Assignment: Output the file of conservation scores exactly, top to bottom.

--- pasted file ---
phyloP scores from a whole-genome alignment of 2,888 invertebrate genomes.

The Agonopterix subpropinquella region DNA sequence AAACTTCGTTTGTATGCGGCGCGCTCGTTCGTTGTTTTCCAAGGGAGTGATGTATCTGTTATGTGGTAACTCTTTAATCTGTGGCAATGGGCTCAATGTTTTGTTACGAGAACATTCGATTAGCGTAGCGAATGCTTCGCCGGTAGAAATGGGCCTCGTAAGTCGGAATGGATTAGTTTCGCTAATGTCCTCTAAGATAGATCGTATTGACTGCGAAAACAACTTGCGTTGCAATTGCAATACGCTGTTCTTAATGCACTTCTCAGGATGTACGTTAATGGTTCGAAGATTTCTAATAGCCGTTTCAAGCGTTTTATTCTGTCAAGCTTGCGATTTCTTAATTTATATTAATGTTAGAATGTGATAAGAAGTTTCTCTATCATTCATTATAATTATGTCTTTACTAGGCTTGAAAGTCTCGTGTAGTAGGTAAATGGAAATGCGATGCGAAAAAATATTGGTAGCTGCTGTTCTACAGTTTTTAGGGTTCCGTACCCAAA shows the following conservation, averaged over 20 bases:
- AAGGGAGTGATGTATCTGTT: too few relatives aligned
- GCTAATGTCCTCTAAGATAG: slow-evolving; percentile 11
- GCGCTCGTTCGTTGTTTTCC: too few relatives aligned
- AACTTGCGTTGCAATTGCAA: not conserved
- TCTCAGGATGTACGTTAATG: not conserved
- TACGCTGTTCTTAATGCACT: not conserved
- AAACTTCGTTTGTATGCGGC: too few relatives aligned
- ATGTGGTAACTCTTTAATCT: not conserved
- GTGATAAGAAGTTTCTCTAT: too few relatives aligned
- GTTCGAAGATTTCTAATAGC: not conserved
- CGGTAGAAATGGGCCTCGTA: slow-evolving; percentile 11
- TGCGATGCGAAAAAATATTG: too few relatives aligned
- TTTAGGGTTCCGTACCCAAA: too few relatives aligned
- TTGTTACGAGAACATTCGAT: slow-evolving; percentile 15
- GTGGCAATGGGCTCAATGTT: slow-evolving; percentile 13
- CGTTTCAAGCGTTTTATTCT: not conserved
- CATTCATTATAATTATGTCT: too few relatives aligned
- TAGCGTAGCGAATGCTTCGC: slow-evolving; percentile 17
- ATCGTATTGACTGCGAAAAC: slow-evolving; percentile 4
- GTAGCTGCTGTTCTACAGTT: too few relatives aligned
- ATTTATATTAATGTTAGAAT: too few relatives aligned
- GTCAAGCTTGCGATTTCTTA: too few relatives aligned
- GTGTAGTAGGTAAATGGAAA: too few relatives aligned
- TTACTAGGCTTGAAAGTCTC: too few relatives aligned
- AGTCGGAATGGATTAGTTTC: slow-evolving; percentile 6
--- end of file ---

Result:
phyloP scores from a whole-genome alignment of 2,888 invertebrate genomes.

The Agonopterix subpropinquella region DNA sequence AAACTTCGTTTGTATGCGGCGCGCTCGTTCGTTGTTTTCCAAGGGAGTGATGTATCTGTTATGTGGTAACTCTTTAATCTGTGGCAATGGGCTCAATGTTTTGTTACGAGAACATTCGATTAGCGTAGCGAATGCTTCGCCGGTAGAAATGGGCCTCGTAAGTCGGAATGGATTAGTTTCGCTAATGTCCTCTAAGATAGATCGTATTGACTGCGAAAACAACTTGCGTTGCAATTGCAATACGCTGTTCTTAATGCACTTCTCAGGATGTACGTTAATGGTTCGAAGATTTCTAATAGCCGTTTCAAGCGTTTTATTCTGTCAAGCTTGCGATTTCTTAATTTATATTAATGTTAGAATGTGATAAGAAGTTTCTCTATCATTCATTATAATTATGTCTTTACTAGGCTTGAAAGTCTCGTGTAGTAGGTAAATGGAAATGCGATGCGAAAAAATATTGGTAGCTGCTGTTCTACAGTTTTTAGGGTTCCGTACCCAAA shows the following conservation, averaged over 20 bases:
- AAGGGAGTGATGTATCTGTT: too few relatives aligned
- GCTAATGTCCTCTAAGATAG: slow-evolving; percentile 11
- GCGCTCGTTCGTTGTTTTCC: too few relatives aligned
- AACTTGCGTTGCAATTGCAA: not conserved
- TCTCAGGATGTACGTTAATG: not conserved
- TACGCTGTTCTTAATGCACT: not conserved
- AAACTTCGTTTGTATGCGGC: too few relatives aligned
- ATGTGGTAACTCTTTAATCT: not conserved
- GTGATAAGAAGTTTCTCTAT: too few relatives aligned
- GTTCGAAGATTTCTAATAGC: not conserved
- CGGTAGAAATGGGCCTCGTA: slow-evolving; percentile 11
- TGCGATGCGAAAAAATATTG: too few relatives aligned
- TTTAGGGTTCCGTACCCAAA: too few relatives aligned
- TTGTTACGAGAACATTCGAT: slow-evolving; percentile 15
- GTGGCAATGGGCTCAATGTT: slow-evolving; percentile 13
- CGTTTCAAGCGTTTTATTCT: not conserved
- CATTCATTATAATTATGTCT: too few relatives aligned
- TAGCGTAGCGAATGCTTCGC: slow-evolving; percentile 17
- ATCGTATTGACTGCGAAAAC: slow-evolving; percentile 4
- GTAGCTGCTGTTCTACAGTT: too few relatives aligned
- ATTTATATTAATGTTAGAAT: too few relatives aligned
- GTCAAGCTTGCGATTTCTTA: too few relatives aligned
- GTGTAGTAGGTAAATGGAAA: too few relatives aligned
- TTACTAGGCTTGAAAGTCTC: too few relatives aligned
- AGTCGGAATGGATTAGTTTC: slow-evolving; percentile 6